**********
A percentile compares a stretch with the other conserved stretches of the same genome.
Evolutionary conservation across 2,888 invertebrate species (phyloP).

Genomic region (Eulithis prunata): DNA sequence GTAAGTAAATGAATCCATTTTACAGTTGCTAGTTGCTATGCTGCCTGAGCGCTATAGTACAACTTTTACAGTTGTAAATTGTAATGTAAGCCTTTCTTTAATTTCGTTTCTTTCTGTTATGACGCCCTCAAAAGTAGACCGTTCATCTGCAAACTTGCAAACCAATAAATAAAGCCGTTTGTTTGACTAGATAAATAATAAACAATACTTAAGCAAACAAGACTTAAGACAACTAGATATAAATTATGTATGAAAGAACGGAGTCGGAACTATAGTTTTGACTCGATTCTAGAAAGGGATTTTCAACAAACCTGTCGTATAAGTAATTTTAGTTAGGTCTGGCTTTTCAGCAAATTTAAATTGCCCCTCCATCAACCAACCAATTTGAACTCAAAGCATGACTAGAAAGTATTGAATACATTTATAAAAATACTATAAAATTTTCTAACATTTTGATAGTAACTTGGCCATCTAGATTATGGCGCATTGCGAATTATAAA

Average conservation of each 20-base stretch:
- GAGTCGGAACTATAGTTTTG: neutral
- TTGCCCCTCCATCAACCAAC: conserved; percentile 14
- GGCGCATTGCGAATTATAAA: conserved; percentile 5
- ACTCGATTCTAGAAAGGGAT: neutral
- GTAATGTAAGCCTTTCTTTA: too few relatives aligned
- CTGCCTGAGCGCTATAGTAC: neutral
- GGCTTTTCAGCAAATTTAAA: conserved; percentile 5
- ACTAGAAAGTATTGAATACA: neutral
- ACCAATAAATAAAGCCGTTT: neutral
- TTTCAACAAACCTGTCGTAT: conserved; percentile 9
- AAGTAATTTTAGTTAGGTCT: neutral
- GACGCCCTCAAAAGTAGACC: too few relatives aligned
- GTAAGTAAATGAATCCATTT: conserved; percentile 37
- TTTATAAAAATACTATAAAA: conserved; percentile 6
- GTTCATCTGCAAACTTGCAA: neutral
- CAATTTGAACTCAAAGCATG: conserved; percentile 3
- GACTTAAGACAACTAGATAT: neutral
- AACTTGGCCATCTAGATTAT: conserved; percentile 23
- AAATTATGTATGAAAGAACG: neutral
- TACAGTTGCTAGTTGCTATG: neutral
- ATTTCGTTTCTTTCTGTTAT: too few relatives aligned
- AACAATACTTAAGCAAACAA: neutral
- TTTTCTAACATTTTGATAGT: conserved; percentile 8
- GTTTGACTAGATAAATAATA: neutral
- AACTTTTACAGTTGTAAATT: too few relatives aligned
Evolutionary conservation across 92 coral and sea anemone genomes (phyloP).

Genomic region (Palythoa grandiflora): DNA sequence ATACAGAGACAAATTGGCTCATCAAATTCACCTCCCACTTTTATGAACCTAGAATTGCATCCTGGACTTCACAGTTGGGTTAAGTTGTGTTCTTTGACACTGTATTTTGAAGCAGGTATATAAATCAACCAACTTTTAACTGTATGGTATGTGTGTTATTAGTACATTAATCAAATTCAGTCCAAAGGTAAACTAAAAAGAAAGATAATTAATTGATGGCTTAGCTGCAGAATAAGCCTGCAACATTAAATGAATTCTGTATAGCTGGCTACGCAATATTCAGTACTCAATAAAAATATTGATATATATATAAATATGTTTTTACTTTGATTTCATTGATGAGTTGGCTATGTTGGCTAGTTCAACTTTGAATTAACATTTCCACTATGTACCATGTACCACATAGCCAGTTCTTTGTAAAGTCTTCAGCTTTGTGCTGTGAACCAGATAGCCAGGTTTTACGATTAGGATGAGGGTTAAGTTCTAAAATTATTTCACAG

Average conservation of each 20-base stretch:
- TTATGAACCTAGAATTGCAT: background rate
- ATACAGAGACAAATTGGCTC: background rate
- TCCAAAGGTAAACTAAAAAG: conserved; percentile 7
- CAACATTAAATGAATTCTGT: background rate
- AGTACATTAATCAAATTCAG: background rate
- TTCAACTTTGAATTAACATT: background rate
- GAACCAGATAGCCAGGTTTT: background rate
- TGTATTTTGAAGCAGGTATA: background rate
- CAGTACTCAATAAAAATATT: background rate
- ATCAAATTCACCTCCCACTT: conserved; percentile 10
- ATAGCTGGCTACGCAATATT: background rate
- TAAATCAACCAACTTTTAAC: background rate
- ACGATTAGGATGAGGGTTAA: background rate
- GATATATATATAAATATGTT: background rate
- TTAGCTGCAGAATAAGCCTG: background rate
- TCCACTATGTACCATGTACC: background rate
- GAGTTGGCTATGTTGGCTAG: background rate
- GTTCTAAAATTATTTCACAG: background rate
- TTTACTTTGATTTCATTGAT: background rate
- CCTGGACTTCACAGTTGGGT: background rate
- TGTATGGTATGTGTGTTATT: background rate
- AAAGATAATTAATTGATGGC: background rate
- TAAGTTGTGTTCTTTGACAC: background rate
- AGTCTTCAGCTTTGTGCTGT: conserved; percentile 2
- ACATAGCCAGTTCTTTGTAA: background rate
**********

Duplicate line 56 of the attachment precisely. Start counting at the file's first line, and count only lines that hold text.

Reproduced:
- AGTCTTCAGCTTTGTGCTGT: conserved; percentile 2